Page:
If Geography is the most popular subject and Commerce the least popular, are there enough teachers of Geography? If not, some pupils opting for Geography will have to be encouraged to choose Commerce instead. Are there sufficient pupils to make up a class of D & T? (Remember in some practical subjects, such as D & T and Food Studies, usually only half the normal sized class can be accommodated at one time.)
Step 10: This stage is complex and requires great skill and practice. The options you have decided upon and children have chosen will need to be divided into blocks for timetable purposes. That is, 4 or 5 of the options will all have to be taught at the same time. The composition of the blocks will depend on the pupil choices. It may be necessary to place some more popular subjects into more than one option block so that you can meet the needs of all your pupils.
A simplified version of this can be found below for illustration purposes. Most schools will be much more complex than this.
3 Periods per week
D & T
3 Periods per week
3 Periods per week
¨ The number of teachers you have to teach the subject.
¨ The optimum class size. It cannot be too large and too small is uneconomical and you will not be able to afford the staff.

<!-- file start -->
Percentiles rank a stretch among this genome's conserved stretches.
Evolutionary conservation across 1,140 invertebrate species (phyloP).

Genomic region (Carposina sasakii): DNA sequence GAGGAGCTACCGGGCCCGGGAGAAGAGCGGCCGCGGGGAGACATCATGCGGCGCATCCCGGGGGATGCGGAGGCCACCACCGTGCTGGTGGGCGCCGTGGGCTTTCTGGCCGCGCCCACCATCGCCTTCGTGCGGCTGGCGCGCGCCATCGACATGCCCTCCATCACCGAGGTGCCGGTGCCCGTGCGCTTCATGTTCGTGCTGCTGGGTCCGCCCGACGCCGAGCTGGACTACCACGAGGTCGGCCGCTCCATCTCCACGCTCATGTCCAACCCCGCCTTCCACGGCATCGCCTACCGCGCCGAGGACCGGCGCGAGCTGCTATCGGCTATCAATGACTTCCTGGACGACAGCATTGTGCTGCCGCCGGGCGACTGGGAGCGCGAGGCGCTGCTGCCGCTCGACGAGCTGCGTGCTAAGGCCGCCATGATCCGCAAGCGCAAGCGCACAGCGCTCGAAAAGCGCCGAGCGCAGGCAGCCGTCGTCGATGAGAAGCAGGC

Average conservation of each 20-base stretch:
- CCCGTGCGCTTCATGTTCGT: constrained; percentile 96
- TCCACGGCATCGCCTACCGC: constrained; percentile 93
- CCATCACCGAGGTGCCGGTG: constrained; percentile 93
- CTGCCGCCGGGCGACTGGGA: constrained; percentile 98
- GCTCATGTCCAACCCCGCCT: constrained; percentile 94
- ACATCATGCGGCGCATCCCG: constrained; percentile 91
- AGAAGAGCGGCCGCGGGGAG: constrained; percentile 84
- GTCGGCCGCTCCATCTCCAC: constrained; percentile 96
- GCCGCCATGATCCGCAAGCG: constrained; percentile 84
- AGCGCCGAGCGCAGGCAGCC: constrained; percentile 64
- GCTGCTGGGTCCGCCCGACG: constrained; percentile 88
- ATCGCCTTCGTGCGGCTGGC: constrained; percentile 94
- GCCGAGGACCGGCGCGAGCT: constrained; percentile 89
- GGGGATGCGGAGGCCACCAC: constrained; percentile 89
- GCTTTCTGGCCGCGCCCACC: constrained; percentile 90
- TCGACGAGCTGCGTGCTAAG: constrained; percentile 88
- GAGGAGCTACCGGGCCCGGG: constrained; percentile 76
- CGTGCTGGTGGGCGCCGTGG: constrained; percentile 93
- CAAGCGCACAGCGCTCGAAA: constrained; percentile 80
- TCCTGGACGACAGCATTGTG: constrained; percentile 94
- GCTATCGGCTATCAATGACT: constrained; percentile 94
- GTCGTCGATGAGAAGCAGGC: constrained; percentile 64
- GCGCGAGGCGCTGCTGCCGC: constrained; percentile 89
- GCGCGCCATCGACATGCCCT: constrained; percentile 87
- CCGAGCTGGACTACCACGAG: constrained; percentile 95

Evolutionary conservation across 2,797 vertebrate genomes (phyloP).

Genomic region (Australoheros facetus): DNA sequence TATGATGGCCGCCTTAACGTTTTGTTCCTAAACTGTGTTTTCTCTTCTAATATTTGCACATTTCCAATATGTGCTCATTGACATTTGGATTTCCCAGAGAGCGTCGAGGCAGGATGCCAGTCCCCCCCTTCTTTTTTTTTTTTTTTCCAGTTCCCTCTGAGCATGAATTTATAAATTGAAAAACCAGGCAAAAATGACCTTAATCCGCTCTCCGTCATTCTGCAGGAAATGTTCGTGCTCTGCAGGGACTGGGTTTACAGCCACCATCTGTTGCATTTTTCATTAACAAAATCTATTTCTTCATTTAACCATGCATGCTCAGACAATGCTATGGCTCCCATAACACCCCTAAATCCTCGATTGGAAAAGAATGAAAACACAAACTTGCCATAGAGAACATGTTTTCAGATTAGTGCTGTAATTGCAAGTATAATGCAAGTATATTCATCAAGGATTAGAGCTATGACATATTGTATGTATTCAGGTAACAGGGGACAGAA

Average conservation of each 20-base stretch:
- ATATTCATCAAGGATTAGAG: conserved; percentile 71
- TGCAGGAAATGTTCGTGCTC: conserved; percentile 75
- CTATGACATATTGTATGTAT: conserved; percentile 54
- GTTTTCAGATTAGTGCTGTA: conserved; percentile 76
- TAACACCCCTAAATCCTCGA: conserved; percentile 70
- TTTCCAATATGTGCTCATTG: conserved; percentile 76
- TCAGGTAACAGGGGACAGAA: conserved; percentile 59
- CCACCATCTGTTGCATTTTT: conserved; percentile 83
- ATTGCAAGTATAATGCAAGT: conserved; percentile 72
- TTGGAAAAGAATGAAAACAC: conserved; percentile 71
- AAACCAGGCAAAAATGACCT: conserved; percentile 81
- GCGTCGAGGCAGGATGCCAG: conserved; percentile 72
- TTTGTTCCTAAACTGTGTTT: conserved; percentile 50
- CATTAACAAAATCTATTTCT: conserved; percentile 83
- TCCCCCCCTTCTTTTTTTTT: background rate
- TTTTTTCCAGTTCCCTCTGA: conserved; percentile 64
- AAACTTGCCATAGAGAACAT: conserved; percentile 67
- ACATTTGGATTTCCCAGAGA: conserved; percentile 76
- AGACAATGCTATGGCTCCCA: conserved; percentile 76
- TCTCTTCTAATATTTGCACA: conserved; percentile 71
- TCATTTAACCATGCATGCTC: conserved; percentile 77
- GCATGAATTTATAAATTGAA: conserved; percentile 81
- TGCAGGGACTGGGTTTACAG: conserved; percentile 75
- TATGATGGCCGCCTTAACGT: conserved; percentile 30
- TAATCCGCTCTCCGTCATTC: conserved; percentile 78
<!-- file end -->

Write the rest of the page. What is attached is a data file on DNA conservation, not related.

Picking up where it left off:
¨ The number of specialist rooms you have available at any one time.
¨ The resources available to you in each subject area.
In the above option blocks, identify the following:
¨ The most popular subjects the children have chosen
¨ Combinations of subjects that children will be unable to choose
The most popular subjects will be those that have been placed in two option blocks or for which there are two groups in the same block (e.g. English (B) and History). When there are two groups in the same block, the children can be set according to ability.
Children will not be able to choose two or more subjects from the same block because they are being taught at the same time. E.g. Drama, Dance and P.E. This can be used to restrict pupils’ choices and ensure that they have a balanced curriculum E.g. not too many physical or practical subjects.
When putting four practical subjects together such as in Option 3, it is essential to note whether you have sufficient rooms to be able to accommodate them.
Step 10 (b): A simpler although more restrictive process is to create the blocks first and allow the children to choose from them. You will probably have to adjust the blocks somewhat after the choices have been made to accommodate as many children as possible.
N.B. It is unlikely that you will have 100% success using either of these methods especially in a school with only a few forms 4 and 5 pupils. Even computer programs rarely achieve this. Remember also that when timetabling you will have to place the options of form 4 and form 5 at different times as you will not have enough rooms or teachers,
In schools with 6th forms, options are the greater part of the curriculum for 16 – 19 year olds. Class sizes will be smaller and the provision of specialist rooms is even more critical. We will not deal with this here as it is better that on-the-job training is done by an experienced timetabler in the school.